Wills - a handsome dude isn't he?

Wills in a Rowan tree

Wills with his hackles raised because I was too close.

Is there anybody at home?

Wills passing food to Kate
Kate taking a break

NestCam Update

Easy like Sunday Morning and I can only see one egg left, so I'm presuming that seven chicks have hatched.  I find them impossible to count and be certain unless their mouths are open, even though the picture on my DVD recorder screen is much better than the live images I'm broadcasting over the web.  Someone else has commented that there are seven chicks and so I'll take their word for it.

The chicks have little tufts of hair on their heads which makes them look quite cute, especially with their black sunglassess on! On the other hand they do have a certain gremlin-like quality about them at present.  They're making very faint 'cheeping' noises now too.

I've seen Kate removing white poop sacs, so the food must be going down and coming out of the other end OK. I hope we get eight healthy chicks and that they all survive and fledge, but you never know with this Circle of Life thing, do you?

Here's a link to an interesting article on Blue Tit chicks: The Growing Pains of Blue Tits

Saturday, 14 May 2011

NestCam Update

I think we've got another chick this morning, but it's very hard to tell when there's just a mass of pink flesh all huddled together covering the remaining eggs!  It's best to count them when their heads pop up for feeding, but as yet I've only see a couple do this today.  Here's some of this morning's photos:

This is Wills passing some food he has just collected to Kate:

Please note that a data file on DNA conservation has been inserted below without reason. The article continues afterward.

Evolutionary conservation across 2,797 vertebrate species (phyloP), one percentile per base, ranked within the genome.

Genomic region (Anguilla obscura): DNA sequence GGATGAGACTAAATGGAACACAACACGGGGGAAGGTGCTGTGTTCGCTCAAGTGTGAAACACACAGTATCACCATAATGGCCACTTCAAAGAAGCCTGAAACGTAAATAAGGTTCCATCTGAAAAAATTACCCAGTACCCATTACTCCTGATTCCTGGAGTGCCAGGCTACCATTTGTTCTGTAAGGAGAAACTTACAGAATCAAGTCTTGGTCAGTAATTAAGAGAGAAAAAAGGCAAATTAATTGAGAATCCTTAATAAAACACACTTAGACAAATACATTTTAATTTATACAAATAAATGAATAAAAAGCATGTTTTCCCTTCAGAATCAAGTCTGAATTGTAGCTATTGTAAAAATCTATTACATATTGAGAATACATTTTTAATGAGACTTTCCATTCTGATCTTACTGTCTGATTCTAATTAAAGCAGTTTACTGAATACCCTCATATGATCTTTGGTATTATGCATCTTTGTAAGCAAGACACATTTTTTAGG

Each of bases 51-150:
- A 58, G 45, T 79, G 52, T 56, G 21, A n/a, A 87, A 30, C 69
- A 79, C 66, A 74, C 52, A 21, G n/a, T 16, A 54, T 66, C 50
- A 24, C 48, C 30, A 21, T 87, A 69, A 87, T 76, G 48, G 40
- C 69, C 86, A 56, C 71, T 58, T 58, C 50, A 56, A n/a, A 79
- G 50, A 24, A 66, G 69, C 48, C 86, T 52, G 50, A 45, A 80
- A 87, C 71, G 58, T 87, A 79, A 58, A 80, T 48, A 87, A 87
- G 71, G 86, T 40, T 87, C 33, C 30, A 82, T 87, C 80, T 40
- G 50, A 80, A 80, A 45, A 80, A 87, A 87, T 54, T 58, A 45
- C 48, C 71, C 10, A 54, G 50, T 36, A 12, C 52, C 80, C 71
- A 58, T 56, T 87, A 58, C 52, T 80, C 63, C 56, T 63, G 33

Kate squawks to let the chicks know that there's some food available and their heads pop up with gaping mouths ready to be fed.

If the chicks don't take the food, Kate seems to swallow it and I don't think she regurgitates it for them later.  However, she might be able to keep some in her beak and give it to them in smaller anounts, but it's difficult to tell if this is happening.

Friday, 13 May 2011

NestCam Update: Stop Press

I've not been able to post here for the last couple of days because Blogger has been down, but at about 6:10am this morning our first Blue Tit chick hatched.  Immediately mum (Kate) tried to feed it without much success - the chick didn't seem able to take the caterpillar grubs which did seem quite large.  Dad (Wills) brought a regular supply of grubs and insects for a good ten minutes, but the chick didn't take these either.  I left for work not knowing if it was feeding properly or not.

When I got to work at 9am I had a quick look to see if any more chicks had hatched, but none had.  Then at 10am a work colleague who reads my blog told me there were three chicks and later my wife told me another had hatched by 11.38am.  She also said that during the day they had started to feed better as Wills and Kate brought in a regular supply of food.

Great news and only four more eggs to hatch, which will probably be tomorrow now.  I need to get over the BTO's Nest Box Challenge website now to update our report data there.

Wednesday, 11 May 2011

NestCam Update

Still no news I'm afraid - here's this morning's picture of the eight Blue Tit eggs in the nest:

Using another nest of which I know, I've recalculated the date of hatching to be Friday or Saturday this week.  Here's this evening's picture:

Tuesday, 10 May 2011

NestCam Update

Well yesterday (Day 14) came and went with no sign of any eggs hatching and so now we're in to Day 15 and still awaiting our first baby Blue Tit.  Here's this morning's picture from the NestCam:

Sunday, 8 May 2011

NestCam Update